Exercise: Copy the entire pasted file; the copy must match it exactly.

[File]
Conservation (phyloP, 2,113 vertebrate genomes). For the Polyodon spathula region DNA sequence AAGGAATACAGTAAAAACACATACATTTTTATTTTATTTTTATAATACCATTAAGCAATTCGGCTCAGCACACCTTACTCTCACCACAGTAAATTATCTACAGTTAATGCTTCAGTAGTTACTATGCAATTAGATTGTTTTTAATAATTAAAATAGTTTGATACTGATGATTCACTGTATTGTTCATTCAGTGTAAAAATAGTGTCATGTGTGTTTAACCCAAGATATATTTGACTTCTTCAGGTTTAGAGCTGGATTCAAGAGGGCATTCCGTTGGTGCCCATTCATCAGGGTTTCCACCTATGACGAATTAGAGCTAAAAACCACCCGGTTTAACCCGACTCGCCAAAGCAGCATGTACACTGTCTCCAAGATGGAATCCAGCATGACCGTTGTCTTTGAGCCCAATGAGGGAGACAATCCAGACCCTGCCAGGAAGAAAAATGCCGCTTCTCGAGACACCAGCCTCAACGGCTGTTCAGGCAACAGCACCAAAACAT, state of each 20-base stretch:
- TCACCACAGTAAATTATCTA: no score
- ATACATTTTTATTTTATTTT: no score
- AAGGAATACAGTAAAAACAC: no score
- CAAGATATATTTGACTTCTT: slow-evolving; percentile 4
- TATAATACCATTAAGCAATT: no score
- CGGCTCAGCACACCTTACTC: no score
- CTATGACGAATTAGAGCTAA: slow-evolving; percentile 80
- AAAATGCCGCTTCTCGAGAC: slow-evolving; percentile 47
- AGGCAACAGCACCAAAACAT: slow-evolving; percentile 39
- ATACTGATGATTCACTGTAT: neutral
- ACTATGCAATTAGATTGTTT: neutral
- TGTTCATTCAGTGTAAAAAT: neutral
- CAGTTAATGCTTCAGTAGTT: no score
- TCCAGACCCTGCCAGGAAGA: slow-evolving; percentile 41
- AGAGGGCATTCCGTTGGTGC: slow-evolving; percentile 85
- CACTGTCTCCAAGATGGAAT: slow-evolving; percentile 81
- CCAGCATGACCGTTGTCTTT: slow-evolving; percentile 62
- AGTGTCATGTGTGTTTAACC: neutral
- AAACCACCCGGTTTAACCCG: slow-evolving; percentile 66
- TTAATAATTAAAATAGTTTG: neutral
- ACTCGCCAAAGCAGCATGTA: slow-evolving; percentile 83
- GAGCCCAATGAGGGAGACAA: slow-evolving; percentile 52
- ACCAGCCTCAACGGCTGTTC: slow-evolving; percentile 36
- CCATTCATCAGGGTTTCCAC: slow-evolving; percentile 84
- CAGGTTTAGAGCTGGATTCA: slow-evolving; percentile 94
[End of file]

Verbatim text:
Conservation (phyloP, 2,113 vertebrate genomes). For the Polyodon spathula region DNA sequence AAGGAATACAGTAAAAACACATACATTTTTATTTTATTTTTATAATACCATTAAGCAATTCGGCTCAGCACACCTTACTCTCACCACAGTAAATTATCTACAGTTAATGCTTCAGTAGTTACTATGCAATTAGATTGTTTTTAATAATTAAAATAGTTTGATACTGATGATTCACTGTATTGTTCATTCAGTGTAAAAATAGTGTCATGTGTGTTTAACCCAAGATATATTTGACTTCTTCAGGTTTAGAGCTGGATTCAAGAGGGCATTCCGTTGGTGCCCATTCATCAGGGTTTCCACCTATGACGAATTAGAGCTAAAAACCACCCGGTTTAACCCGACTCGCCAAAGCAGCATGTACACTGTCTCCAAGATGGAATCCAGCATGACCGTTGTCTTTGAGCCCAATGAGGGAGACAATCCAGACCCTGCCAGGAAGAAAAATGCCGCTTCTCGAGACACCAGCCTCAACGGCTGTTCAGGCAACAGCACCAAAACAT, state of each 20-base stretch:
- TCACCACAGTAAATTATCTA: no score
- ATACATTTTTATTTTATTTT: no score
- AAGGAATACAGTAAAAACAC: no score
- CAAGATATATTTGACTTCTT: slow-evolving; percentile 4
- TATAATACCATTAAGCAATT: no score
- CGGCTCAGCACACCTTACTC: no score
- CTATGACGAATTAGAGCTAA: slow-evolving; percentile 80
- AAAATGCCGCTTCTCGAGAC: slow-evolving; percentile 47
- AGGCAACAGCACCAAAACAT: slow-evolving; percentile 39
- ATACTGATGATTCACTGTAT: neutral
- ACTATGCAATTAGATTGTTT: neutral
- TGTTCATTCAGTGTAAAAAT: neutral
- CAGTTAATGCTTCAGTAGTT: no score
- TCCAGACCCTGCCAGGAAGA: slow-evolving; percentile 41
- AGAGGGCATTCCGTTGGTGC: slow-evolving; percentile 85
- CACTGTCTCCAAGATGGAAT: slow-evolving; percentile 81
- CCAGCATGACCGTTGTCTTT: slow-evolving; percentile 62
- AGTGTCATGTGTGTTTAACC: neutral
- AAACCACCCGGTTTAACCCG: slow-evolving; percentile 66
- TTAATAATTAAAATAGTTTG: neutral
- ACTCGCCAAAGCAGCATGTA: slow-evolving; percentile 83
- GAGCCCAATGAGGGAGACAA: slow-evolving; percentile 52
- ACCAGCCTCAACGGCTGTTC: slow-evolving; percentile 36
- CCATTCATCAGGGTTTCCAC: slow-evolving; percentile 84
- CAGGTTTAGAGCTGGATTCA: slow-evolving; percentile 94